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Under The Scope
Frozen Jambalaya
What do portions of the Houston metro area, Galveston, Beaumont, Lafayette, Baton Rouge and New Orleans all have that a certain city in Montana doesn't have so far this season? More snowfall. Yep, all of those cities have more snow this season than has been recorded in Missoula, Montana where they've only seen 0.6 inch. Six tenths of an inch that's it? Come on, you're late to the party what with the snow bound Houston metropolitan area seeing up to 5 inches of snow, Galveston with an inch, Beaumont with 2.5 inches, Lafayette with an inch, Baton Rouge with 3 inches and New Orleans with 1 inch, you'd think a town in the northern Rockies in Montana would have tons more. Nope not this year. This is one of the earliest snows on record for portions of the west central Gulf Coast. And one of the heaviest for December. I don't think you believe me, well check out this radar capture ...this from 9am this morning eastern, 8am central time and that blue on the radar in Louisiana, that's snow. Associated with an upper level area of low pressure which contained cold enough air above the surface to allow for this to happen. Last night that was over into southeastern Texas but it migrated northeast overnight and through the day today. Hey its cold enough for the snow just look at the 850 temperatures in the colors and the 1000-500 mb thickness with the lines here . That was from this morning and sub freezing temperatures where you want them to be at 5,000 feet over eastern Texas into western Louisiana but that was migrating east. Interesting that the thicknesses were not very low, usually you'd look for 5400m but you see the 5460m line going through LA/TX with lower thicknesses, that 540 line if you will off the coast. And especially if you're talking snow in this area you'd need it below 5400m due to the elevation which in many levels is below sea level and due to the maritime climate. But this was a very dynamic system, even brought thunder snow to Baton Rouge and brought an eighth of a mile snow to New Orleans for a time at mid morning. With this not being a very cold system, temperatures were marginal at the surface hovering at or above freezing through much of the event. So despite its ferocity, it didn't accumulate as much as it could have if there was a better supply of cold air at the surface and aloft. It could have been a lot more. Typically a 1-3 hour period of snow. Here's the tail of the much as 8 inches fell in Amite, LA where 30% of Tangiphoa Parish without power. The weight of the snow collapsed 2 roofs over businesses and numerous tree limbs were down. That was common with the wet snow for trees and power lines to be down across southeastern Louisiana and into southern Mississippi. Most of this collected on the grass but there were icy roads and some areas changed over to freezing rain and sleet briefly but widespread major problems seem to be avoided because temperatures were mostly above freezing. After school activities were canceled and some let out early.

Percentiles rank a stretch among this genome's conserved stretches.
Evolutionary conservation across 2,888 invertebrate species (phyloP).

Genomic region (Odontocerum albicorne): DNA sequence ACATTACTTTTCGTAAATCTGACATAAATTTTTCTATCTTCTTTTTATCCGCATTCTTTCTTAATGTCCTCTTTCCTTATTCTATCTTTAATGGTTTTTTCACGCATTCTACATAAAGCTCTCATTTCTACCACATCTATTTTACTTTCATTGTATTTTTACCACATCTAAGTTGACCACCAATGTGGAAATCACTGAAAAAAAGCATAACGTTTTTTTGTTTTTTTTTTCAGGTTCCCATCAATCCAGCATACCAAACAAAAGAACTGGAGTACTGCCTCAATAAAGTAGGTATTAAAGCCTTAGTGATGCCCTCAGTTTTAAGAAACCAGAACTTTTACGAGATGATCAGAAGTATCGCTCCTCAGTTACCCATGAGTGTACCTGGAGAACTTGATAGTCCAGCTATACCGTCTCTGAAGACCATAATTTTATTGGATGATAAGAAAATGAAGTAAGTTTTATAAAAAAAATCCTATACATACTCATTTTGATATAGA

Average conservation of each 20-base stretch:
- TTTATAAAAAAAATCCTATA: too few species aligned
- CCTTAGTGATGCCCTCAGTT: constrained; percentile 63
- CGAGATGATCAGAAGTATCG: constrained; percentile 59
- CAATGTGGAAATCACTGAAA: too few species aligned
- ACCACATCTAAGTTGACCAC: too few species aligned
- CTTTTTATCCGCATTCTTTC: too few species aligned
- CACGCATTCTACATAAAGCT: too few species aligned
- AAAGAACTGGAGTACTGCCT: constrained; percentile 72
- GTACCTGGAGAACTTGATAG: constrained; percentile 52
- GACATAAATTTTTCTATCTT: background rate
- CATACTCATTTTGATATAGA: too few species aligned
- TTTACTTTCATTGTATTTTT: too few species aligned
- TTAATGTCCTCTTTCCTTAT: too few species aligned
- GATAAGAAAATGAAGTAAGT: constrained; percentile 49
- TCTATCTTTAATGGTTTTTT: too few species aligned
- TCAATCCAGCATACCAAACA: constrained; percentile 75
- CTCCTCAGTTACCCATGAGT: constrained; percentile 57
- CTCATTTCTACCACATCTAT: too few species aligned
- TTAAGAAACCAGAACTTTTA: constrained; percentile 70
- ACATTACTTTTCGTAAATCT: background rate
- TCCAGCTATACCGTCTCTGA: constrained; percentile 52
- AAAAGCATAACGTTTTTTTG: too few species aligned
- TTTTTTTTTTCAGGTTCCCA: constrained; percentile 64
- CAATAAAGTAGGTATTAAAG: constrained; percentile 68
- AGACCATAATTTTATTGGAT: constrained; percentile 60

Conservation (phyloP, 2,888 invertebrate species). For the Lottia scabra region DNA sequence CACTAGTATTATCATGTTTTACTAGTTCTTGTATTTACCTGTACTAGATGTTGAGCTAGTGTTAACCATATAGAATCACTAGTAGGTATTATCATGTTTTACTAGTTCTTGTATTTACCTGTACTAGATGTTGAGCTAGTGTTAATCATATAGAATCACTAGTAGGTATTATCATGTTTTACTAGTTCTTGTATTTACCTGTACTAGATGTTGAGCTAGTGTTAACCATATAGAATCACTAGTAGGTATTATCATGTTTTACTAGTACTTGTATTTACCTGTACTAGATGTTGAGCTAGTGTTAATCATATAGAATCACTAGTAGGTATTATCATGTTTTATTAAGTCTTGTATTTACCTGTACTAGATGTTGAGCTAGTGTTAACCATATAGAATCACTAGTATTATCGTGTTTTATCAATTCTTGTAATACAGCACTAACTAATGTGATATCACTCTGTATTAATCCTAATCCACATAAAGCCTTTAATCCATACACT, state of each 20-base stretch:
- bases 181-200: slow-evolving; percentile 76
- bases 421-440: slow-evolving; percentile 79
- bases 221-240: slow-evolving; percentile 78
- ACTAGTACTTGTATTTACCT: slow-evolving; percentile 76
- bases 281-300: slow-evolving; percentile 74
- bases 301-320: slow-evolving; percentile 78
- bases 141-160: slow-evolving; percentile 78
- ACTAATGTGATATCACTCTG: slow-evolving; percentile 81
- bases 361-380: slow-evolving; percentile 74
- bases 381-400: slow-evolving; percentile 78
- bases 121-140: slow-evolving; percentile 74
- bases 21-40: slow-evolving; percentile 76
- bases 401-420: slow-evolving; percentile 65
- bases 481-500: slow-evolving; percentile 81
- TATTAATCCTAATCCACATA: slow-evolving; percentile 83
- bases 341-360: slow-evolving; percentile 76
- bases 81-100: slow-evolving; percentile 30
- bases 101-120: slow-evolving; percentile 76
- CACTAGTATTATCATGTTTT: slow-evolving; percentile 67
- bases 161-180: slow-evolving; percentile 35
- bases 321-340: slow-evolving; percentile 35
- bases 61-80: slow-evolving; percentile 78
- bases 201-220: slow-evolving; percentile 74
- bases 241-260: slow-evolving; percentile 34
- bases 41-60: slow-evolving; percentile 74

Scoping It's Perspective